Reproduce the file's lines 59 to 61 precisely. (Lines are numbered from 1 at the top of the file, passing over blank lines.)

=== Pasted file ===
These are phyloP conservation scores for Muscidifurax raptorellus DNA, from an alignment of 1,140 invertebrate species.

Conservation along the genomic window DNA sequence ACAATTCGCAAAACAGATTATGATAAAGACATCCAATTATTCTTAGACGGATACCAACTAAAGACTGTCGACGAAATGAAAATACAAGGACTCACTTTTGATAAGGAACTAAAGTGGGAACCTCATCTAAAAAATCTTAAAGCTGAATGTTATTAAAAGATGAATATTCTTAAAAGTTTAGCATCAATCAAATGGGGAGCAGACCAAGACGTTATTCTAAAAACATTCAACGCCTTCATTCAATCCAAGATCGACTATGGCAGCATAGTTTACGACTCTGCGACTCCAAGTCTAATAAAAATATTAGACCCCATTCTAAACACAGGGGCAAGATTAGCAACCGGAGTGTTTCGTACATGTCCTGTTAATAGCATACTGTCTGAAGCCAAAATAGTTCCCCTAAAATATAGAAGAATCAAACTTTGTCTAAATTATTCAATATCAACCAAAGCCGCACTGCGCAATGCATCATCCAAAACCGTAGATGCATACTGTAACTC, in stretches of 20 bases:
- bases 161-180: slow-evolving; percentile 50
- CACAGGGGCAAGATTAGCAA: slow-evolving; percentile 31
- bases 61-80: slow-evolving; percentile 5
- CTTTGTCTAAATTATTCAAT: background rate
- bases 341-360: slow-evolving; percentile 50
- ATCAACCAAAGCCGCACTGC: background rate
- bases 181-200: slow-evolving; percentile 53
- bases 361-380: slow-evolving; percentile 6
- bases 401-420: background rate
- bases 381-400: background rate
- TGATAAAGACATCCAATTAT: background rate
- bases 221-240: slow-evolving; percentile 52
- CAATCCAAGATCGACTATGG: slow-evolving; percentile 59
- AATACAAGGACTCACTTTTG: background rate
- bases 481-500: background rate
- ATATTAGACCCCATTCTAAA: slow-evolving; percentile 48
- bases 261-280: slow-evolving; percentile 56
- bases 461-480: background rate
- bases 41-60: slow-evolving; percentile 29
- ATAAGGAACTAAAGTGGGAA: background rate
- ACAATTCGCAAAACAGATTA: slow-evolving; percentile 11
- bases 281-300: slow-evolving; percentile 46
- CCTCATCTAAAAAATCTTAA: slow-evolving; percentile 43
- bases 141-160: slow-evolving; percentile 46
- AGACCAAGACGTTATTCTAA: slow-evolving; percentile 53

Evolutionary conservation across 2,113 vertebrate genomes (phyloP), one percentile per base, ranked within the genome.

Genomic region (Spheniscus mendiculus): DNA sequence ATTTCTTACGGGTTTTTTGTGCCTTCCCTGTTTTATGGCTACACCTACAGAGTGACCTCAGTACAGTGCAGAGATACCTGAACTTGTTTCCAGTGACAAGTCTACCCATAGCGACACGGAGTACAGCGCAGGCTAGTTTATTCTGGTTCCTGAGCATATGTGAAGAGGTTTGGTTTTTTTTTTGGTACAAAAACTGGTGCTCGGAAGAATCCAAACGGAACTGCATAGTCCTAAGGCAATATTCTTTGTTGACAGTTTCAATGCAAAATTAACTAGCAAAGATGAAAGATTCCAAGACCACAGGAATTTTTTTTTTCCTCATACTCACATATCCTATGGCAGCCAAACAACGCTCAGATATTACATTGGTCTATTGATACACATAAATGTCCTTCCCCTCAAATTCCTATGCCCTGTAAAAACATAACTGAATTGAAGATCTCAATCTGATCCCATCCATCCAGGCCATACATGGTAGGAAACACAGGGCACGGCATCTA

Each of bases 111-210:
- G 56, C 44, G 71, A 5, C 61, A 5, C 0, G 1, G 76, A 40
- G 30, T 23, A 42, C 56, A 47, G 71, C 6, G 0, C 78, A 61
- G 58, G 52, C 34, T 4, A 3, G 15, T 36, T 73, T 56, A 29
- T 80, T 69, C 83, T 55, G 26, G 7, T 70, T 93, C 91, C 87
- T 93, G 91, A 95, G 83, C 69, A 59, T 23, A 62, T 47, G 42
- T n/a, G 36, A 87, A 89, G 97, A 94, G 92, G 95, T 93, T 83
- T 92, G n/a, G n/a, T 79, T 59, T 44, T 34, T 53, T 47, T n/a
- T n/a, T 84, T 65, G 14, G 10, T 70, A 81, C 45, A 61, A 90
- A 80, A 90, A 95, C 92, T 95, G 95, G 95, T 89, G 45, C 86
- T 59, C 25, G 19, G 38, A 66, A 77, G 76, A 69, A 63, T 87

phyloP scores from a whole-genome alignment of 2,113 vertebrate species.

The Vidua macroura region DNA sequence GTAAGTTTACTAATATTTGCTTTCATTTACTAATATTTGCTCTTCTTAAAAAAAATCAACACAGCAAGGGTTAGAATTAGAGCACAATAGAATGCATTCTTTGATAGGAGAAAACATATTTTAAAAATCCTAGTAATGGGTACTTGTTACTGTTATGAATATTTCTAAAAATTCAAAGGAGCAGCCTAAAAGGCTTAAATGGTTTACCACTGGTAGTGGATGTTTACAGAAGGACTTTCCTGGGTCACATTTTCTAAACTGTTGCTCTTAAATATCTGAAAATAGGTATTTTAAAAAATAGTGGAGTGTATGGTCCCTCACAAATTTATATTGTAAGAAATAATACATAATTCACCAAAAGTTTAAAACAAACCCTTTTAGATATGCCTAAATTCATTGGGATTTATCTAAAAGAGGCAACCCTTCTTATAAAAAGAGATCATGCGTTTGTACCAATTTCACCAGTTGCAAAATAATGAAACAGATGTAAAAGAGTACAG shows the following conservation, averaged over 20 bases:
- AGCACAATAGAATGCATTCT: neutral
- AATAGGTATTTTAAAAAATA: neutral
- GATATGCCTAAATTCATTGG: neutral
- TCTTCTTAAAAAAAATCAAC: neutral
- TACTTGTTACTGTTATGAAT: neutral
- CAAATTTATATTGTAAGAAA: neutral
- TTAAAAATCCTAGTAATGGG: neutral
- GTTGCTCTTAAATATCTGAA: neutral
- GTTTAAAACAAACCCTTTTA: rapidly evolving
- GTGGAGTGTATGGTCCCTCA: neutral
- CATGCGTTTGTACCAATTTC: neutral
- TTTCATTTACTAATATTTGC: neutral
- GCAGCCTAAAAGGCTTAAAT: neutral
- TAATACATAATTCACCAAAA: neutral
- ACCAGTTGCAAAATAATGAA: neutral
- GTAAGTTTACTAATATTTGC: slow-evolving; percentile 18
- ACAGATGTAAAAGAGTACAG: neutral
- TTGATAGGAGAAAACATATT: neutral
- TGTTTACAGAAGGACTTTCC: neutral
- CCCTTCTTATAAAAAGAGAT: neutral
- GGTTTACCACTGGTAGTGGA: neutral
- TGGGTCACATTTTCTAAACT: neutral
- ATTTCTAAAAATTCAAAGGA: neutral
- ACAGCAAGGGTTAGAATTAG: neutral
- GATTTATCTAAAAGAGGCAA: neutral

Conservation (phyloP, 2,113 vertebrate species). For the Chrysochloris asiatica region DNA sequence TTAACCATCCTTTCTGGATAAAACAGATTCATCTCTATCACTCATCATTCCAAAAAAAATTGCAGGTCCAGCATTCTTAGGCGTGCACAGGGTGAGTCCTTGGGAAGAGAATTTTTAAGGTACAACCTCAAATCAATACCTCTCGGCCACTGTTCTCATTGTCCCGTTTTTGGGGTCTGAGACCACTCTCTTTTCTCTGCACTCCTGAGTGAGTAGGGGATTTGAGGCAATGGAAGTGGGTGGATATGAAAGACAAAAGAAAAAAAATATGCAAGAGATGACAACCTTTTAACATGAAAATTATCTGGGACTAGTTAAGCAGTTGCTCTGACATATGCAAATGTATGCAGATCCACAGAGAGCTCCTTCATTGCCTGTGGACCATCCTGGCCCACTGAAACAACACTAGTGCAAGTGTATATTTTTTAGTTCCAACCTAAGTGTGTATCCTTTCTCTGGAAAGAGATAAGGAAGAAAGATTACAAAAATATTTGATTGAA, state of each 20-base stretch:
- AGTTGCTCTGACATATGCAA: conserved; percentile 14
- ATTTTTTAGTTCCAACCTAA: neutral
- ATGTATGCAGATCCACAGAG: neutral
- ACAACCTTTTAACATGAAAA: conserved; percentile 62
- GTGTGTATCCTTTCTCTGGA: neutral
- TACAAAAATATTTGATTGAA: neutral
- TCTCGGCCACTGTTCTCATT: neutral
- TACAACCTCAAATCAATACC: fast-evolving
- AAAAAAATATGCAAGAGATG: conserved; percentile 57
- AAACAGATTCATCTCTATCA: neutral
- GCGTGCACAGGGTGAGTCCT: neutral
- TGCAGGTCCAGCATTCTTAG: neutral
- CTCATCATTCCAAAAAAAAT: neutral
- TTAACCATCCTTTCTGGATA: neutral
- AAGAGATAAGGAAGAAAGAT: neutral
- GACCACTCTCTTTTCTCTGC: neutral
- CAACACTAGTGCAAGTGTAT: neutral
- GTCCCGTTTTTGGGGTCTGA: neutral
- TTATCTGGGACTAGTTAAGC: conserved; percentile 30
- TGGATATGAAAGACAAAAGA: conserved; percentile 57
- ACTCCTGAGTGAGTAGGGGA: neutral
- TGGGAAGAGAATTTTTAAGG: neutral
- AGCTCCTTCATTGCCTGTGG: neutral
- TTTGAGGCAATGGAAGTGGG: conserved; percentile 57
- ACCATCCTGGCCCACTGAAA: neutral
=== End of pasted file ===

- ACAGATGTAAAAGAGTACAG: neutral
- TTGATAGGAGAAAACATATT: neutral
- TGTTTACAGAAGGACTTTCC: neutral